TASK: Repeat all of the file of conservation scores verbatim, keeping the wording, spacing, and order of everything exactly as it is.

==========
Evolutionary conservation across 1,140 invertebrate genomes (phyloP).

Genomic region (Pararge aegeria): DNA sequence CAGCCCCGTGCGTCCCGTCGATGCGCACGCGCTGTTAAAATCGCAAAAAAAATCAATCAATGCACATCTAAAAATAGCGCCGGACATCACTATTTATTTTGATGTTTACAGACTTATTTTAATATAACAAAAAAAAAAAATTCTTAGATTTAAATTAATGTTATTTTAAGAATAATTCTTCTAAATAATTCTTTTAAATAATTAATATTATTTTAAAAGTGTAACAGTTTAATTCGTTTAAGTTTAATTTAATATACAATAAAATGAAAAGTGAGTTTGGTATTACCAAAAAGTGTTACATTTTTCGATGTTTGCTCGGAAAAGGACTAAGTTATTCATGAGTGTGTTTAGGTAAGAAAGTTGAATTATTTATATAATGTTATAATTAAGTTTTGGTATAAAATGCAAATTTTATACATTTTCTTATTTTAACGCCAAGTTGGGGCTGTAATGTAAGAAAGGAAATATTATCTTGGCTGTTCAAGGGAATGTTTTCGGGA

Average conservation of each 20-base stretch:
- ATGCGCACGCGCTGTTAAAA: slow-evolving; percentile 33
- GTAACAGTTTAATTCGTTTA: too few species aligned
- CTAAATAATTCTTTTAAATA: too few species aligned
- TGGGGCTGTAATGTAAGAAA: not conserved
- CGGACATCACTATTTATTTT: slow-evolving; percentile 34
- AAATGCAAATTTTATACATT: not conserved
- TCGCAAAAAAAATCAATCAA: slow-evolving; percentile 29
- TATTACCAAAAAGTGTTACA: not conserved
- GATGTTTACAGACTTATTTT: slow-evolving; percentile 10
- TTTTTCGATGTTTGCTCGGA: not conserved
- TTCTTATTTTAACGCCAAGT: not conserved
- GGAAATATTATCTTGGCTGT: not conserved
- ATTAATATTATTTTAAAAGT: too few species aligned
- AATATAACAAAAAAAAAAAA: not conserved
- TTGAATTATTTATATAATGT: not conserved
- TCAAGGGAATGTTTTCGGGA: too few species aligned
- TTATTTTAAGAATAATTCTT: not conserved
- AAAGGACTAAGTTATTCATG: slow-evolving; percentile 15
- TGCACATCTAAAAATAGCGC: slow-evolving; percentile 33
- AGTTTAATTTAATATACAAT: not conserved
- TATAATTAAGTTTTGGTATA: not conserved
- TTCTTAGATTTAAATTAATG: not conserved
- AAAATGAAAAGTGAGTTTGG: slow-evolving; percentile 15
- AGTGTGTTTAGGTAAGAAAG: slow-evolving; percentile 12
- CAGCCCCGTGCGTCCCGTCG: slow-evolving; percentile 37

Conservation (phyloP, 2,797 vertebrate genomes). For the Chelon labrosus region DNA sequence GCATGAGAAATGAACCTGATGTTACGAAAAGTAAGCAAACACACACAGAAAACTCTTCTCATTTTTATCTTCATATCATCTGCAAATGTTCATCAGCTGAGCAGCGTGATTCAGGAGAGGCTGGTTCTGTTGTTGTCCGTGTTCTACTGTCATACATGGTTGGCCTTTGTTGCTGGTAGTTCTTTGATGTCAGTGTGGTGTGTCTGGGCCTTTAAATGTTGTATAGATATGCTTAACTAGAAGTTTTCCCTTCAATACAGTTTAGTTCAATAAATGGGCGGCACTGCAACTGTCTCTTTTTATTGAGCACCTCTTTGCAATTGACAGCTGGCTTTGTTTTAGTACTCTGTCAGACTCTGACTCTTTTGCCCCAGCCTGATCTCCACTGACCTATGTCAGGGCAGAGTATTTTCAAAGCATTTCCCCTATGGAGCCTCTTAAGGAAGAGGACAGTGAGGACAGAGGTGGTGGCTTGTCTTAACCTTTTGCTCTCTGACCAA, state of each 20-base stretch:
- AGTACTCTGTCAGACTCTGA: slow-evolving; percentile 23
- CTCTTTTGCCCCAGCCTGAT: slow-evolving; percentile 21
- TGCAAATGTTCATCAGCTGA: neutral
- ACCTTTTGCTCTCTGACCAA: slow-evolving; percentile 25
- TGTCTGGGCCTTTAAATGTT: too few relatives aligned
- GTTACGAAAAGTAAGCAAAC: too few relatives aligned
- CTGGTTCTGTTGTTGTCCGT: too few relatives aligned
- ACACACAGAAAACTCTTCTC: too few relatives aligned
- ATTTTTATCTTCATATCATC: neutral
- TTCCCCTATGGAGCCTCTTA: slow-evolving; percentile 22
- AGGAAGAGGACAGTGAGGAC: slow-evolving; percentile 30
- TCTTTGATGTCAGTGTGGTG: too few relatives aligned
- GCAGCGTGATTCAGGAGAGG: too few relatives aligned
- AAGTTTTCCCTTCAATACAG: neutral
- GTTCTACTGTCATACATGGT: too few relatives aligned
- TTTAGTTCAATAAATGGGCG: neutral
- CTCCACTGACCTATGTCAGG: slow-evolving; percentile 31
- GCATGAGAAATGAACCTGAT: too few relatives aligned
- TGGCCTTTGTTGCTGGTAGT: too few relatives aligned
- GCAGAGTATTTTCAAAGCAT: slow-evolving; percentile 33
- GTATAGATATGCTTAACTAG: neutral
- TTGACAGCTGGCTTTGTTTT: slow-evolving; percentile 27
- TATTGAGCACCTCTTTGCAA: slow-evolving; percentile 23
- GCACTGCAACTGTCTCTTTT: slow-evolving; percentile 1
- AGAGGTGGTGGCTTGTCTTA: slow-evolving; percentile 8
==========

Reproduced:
Evolutionary conservation across 1,140 invertebrate genomes (phyloP).

Genomic region (Pararge aegeria): DNA sequence CAGCCCCGTGCGTCCCGTCGATGCGCACGCGCTGTTAAAATCGCAAAAAAAATCAATCAATGCACATCTAAAAATAGCGCCGGACATCACTATTTATTTTGATGTTTACAGACTTATTTTAATATAACAAAAAAAAAAAATTCTTAGATTTAAATTAATGTTATTTTAAGAATAATTCTTCTAAATAATTCTTTTAAATAATTAATATTATTTTAAAAGTGTAACAGTTTAATTCGTTTAAGTTTAATTTAATATACAATAAAATGAAAAGTGAGTTTGGTATTACCAAAAAGTGTTACATTTTTCGATGTTTGCTCGGAAAAGGACTAAGTTATTCATGAGTGTGTTTAGGTAAGAAAGTTGAATTATTTATATAATGTTATAATTAAGTTTTGGTATAAAATGCAAATTTTATACATTTTCTTATTTTAACGCCAAGTTGGGGCTGTAATGTAAGAAAGGAAATATTATCTTGGCTGTTCAAGGGAATGTTTTCGGGA

Average conservation of each 20-base stretch:
- ATGCGCACGCGCTGTTAAAA: slow-evolving; percentile 33
- GTAACAGTTTAATTCGTTTA: too few species aligned
- CTAAATAATTCTTTTAAATA: too few species aligned
- TGGGGCTGTAATGTAAGAAA: not conserved
- CGGACATCACTATTTATTTT: slow-evolving; percentile 34
- AAATGCAAATTTTATACATT: not conserved
- TCGCAAAAAAAATCAATCAA: slow-evolving; percentile 29
- TATTACCAAAAAGTGTTACA: not conserved
- GATGTTTACAGACTTATTTT: slow-evolving; percentile 10
- TTTTTCGATGTTTGCTCGGA: not conserved
- TTCTTATTTTAACGCCAAGT: not conserved
- GGAAATATTATCTTGGCTGT: not conserved
- ATTAATATTATTTTAAAAGT: too few species aligned
- AATATAACAAAAAAAAAAAA: not conserved
- TTGAATTATTTATATAATGT: not conserved
- TCAAGGGAATGTTTTCGGGA: too few species aligned
- TTATTTTAAGAATAATTCTT: not conserved
- AAAGGACTAAGTTATTCATG: slow-evolving; percentile 15
- TGCACATCTAAAAATAGCGC: slow-evolving; percentile 33
- AGTTTAATTTAATATACAAT: not conserved
- TATAATTAAGTTTTGGTATA: not conserved
- TTCTTAGATTTAAATTAATG: not conserved
- AAAATGAAAAGTGAGTTTGG: slow-evolving; percentile 15
- AGTGTGTTTAGGTAAGAAAG: slow-evolving; percentile 12
- CAGCCCCGTGCGTCCCGTCG: slow-evolving; percentile 37

Conservation (phyloP, 2,797 vertebrate genomes). For the Chelon labrosus region DNA sequence GCATGAGAAATGAACCTGATGTTACGAAAAGTAAGCAAACACACACAGAAAACTCTTCTCATTTTTATCTTCATATCATCTGCAAATGTTCATCAGCTGAGCAGCGTGATTCAGGAGAGGCTGGTTCTGTTGTTGTCCGTGTTCTACTGTCATACATGGTTGGCCTTTGTTGCTGGTAGTTCTTTGATGTCAGTGTGGTGTGTCTGGGCCTTTAAATGTTGTATAGATATGCTTAACTAGAAGTTTTCCCTTCAATACAGTTTAGTTCAATAAATGGGCGGCACTGCAACTGTCTCTTTTTATTGAGCACCTCTTTGCAATTGACAGCTGGCTTTGTTTTAGTACTCTGTCAGACTCTGACTCTTTTGCCCCAGCCTGATCTCCACTGACCTATGTCAGGGCAGAGTATTTTCAAAGCATTTCCCCTATGGAGCCTCTTAAGGAAGAGGACAGTGAGGACAGAGGTGGTGGCTTGTCTTAACCTTTTGCTCTCTGACCAA, state of each 20-base stretch:
- AGTACTCTGTCAGACTCTGA: slow-evolving; percentile 23
- CTCTTTTGCCCCAGCCTGAT: slow-evolving; percentile 21
- TGCAAATGTTCATCAGCTGA: neutral
- ACCTTTTGCTCTCTGACCAA: slow-evolving; percentile 25
- TGTCTGGGCCTTTAAATGTT: too few relatives aligned
- GTTACGAAAAGTAAGCAAAC: too few relatives aligned
- CTGGTTCTGTTGTTGTCCGT: too few relatives aligned
- ACACACAGAAAACTCTTCTC: too few relatives aligned
- ATTTTTATCTTCATATCATC: neutral
- TTCCCCTATGGAGCCTCTTA: slow-evolving; percentile 22
- AGGAAGAGGACAGTGAGGAC: slow-evolving; percentile 30
- TCTTTGATGTCAGTGTGGTG: too few relatives aligned
- GCAGCGTGATTCAGGAGAGG: too few relatives aligned
- AAGTTTTCCCTTCAATACAG: neutral
- GTTCTACTGTCATACATGGT: too few relatives aligned
- TTTAGTTCAATAAATGGGCG: neutral
- CTCCACTGACCTATGTCAGG: slow-evolving; percentile 31
- GCATGAGAAATGAACCTGAT: too few relatives aligned
- TGGCCTTTGTTGCTGGTAGT: too few relatives aligned
- GCAGAGTATTTTCAAAGCAT: slow-evolving; percentile 33
- GTATAGATATGCTTAACTAG: neutral
- TTGACAGCTGGCTTTGTTTT: slow-evolving; percentile 27
- TATTGAGCACCTCTTTGCAA: slow-evolving; percentile 23
- GCACTGCAACTGTCTCTTTT: slow-evolving; percentile 1
- AGAGGTGGTGGCTTGTCTTA: slow-evolving; percentile 8